Whisper it softly, especially if you find yourself in the presence of any passing Prog Rock fan of the Seventies, the "C" word is back. Pilgrims' Way newest release is being marketed as a "concept album".
A concept which in truth is a collection of songs centred around those lovable rogues the "Highway Men." It follows a thread that is woven though diverse musical styles such as heavy rock, disco and traditional theatre to name but three laced together with impeccable folk rock. You could be forgiven for thinking you were listening to a compilation of many bands such is the variety and spice on offer here. It truly stands out as unique.
Bold, brash and to hell with tradition and authority then, these are stories you will have heard before but not in this manner as Pilgrims' Way rip up the rule book and apply a new meaning to the phrase "Trad Arr".
Boosted by the addition of Jude Rees, a vocalist who brings all manner of things woodwind and "blowable" to the table, the band now lay claim to a collection of over fifty instruments.
Percussion and strings set the furious pace on the opening track "A Caveat for Cutpurses", it's a speed that the vocals without pauses keep successfully to. In admiration you wonder how. As instrument after instrument is added the Tudor feel is enhanced, a nod to the origins as being part of Ben Johnson's 1600's play "Bartholomew Fair".
"Ibson, Gibson, Johnson", sees Jon Loomes, who was the driving force behind the concept, take lead vocals with great aplomb. You will possibly be well familiar with this song, I first came to this by a version from Matthews Southern Comfort (Jinko Johnson) back in the early Seventies. A tale of a naked woman tied to the ground by her hair waiting to be rescued. It may be a traditional fantasy, here it is delivered with time honoured sexual innuendo too, but at what stage does the word "trap" not scream at you.
"Shoot Them All! (Box On Her Head)" is a testament that a resourceful young lady is not to be underestimated lest you want to be found leaking your lifeblood into the ground. As to the box, it's a Schrödinger Cat question as to what is in it I guess (just when you need an extra verse or two).
On "Cadgwith Anthem" the band deliver a traditional treatment, tight harmonies and a less is more approach to the instrumentation.
And as if that is conformist then "Saucy Bold Robber" isn't, it rocks, electric guitar to the fore. A Robber meets a Sailor. One will die.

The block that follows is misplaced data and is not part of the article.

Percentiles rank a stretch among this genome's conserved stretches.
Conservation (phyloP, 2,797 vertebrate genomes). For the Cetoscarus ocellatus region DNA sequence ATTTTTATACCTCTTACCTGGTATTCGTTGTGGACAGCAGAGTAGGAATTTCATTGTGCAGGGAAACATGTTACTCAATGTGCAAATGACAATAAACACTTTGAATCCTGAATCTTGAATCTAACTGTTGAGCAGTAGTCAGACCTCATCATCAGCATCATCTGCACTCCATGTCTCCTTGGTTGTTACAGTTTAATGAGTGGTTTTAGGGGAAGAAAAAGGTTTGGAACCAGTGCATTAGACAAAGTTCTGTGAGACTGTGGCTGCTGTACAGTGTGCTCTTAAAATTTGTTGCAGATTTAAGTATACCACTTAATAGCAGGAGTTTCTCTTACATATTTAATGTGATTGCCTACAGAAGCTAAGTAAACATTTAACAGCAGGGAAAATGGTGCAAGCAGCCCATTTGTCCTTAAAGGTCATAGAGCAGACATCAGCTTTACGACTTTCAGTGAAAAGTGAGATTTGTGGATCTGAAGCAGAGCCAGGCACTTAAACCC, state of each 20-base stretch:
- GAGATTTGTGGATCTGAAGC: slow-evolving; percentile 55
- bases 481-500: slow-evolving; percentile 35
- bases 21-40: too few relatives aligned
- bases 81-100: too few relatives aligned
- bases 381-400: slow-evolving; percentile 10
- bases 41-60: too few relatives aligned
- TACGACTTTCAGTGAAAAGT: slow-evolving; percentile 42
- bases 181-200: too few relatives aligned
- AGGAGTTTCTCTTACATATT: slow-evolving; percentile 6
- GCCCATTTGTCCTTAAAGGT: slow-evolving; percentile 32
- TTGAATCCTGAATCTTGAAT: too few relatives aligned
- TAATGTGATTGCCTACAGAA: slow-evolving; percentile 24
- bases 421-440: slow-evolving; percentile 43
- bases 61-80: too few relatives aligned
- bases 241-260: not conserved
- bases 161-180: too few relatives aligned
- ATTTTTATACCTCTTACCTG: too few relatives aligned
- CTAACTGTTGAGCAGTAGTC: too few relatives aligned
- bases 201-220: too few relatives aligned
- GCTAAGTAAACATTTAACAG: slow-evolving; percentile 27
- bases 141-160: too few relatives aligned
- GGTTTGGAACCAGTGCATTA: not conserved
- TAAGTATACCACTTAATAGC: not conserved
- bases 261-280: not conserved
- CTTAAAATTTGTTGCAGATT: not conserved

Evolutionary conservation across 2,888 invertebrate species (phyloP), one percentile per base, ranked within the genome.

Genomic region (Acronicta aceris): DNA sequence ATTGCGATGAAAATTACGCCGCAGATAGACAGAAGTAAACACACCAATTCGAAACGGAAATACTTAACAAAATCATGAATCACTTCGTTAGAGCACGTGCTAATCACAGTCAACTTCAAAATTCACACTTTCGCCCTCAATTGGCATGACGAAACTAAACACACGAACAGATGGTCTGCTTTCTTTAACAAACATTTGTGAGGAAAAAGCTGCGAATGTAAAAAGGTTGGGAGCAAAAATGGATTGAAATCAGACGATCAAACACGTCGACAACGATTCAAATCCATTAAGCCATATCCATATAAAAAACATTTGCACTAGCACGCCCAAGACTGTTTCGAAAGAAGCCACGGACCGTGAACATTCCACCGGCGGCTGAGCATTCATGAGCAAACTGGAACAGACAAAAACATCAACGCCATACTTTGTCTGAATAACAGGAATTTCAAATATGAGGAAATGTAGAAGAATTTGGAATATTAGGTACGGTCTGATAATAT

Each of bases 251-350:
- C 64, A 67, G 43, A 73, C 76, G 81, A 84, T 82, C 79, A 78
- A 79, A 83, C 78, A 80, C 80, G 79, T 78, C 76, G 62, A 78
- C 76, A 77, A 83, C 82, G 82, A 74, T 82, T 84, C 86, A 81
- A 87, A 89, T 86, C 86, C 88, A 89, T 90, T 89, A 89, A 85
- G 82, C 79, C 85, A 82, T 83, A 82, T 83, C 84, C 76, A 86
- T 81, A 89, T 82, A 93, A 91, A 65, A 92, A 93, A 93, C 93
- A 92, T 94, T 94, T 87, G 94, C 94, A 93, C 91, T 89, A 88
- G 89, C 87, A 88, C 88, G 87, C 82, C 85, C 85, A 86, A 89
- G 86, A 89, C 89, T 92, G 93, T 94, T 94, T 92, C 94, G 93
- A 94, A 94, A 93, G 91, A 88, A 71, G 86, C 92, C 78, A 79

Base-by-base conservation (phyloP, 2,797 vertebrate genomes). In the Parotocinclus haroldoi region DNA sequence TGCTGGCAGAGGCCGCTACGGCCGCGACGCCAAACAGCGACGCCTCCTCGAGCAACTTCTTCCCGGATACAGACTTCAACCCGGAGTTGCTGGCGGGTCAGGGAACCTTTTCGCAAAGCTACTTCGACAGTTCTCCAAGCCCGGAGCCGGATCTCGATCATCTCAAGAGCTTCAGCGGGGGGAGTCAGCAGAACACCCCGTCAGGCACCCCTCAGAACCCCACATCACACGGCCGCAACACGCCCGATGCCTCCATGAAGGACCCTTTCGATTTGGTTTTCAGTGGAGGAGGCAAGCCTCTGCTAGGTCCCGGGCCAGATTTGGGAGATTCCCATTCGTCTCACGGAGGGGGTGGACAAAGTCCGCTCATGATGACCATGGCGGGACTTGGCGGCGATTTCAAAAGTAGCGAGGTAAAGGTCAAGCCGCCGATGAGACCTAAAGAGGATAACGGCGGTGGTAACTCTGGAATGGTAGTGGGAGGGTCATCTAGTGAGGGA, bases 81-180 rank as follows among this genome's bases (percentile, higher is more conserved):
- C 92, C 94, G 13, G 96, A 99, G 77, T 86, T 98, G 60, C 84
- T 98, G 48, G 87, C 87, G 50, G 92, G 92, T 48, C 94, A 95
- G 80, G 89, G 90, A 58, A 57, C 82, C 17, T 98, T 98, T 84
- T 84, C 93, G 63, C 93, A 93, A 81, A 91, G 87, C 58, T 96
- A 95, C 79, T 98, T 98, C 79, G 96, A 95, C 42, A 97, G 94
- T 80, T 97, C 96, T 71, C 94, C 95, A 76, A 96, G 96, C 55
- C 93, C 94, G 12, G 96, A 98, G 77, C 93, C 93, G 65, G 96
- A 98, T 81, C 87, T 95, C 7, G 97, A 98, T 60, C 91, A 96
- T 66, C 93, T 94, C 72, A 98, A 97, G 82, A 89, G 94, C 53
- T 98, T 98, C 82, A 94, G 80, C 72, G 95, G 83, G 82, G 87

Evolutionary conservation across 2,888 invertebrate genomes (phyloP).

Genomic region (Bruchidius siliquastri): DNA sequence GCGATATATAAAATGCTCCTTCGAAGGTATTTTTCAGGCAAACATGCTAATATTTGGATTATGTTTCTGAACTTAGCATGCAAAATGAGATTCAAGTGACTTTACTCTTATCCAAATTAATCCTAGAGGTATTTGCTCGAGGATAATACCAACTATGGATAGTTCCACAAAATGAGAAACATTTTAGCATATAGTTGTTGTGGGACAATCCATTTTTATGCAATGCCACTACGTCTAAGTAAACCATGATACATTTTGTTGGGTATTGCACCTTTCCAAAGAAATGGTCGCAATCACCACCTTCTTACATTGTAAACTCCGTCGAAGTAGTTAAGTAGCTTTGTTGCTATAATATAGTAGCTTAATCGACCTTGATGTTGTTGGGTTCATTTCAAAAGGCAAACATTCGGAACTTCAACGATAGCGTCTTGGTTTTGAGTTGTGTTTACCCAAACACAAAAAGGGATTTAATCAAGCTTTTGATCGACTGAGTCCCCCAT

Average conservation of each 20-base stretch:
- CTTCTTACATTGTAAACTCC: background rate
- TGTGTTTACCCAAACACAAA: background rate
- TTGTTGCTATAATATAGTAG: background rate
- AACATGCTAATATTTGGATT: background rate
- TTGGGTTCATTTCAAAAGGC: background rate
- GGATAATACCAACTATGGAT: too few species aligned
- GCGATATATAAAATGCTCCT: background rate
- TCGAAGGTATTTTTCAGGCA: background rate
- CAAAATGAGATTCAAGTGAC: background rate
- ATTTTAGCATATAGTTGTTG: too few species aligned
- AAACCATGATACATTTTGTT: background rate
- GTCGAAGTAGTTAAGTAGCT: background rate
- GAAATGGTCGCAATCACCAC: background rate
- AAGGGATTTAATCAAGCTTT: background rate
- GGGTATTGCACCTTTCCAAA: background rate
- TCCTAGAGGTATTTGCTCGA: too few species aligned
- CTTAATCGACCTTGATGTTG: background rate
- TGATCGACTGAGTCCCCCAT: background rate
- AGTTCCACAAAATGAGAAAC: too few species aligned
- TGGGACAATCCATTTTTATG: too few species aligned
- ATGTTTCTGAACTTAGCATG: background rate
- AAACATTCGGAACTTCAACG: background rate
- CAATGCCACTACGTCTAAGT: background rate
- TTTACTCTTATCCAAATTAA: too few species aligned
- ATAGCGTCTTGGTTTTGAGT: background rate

From heavy to light the story of Robin Hood meeting the Bishop Of Hereford is given a jaunty reading with many "Derry, Derry Down's" and interchanging lyrics between English and French.
Tom Kitching takes the lead on "Gaol Song" a brilliant bleak interpretation of the treadmill song with prisoners forced into hard labour (you can set the scene with a visit to Carisbrooke Castle in the Isle Of Wight, their treadmill is now powered by donkeys in lieu of jailmates). Opening with mechanical creaking and groaning this is a masterpiece of music and even features an electronic tadpole, the Japanese Otamatone, all set to a steady walking pace.
"Turpin Hero", a vocoder, a crumhorn, funky backing, disco meets folk. Better than Jake Bugg, as good as the best of Bellowhead, need I say more.
Edwin Beasant fronts "Adieu, Adieu", a tale of repentance, a plaintive piano, orchestral feel and sadness personified. It sets the scene perfectly for "The Elms Of Tyburn", a tale of a condemned man and his trip to the gallows. Musically stripped bare, just guitar, voice and a sympathetic drone. He awaits a pardon. Will it arrive in time? Will he be saved? It's the hope that gets you in the end.
The end. But not quite. There's that title track to consider. "Stand And Deliver", it is 1981 all over again. A beautiful O.T.T. treatment complete with doo-wop harmonies it leaves you with a smile on your face.
With the release of Stand And Deliver Pilgrims' Way have produced an exceptional album that is fresh, innovative and fun.
Have a listen, catch them live, smile, frequently. You know you want to!
|Red Ray and the Reprobates: Red Ray and the Reprobates||Elaine Palmer: Still Life|
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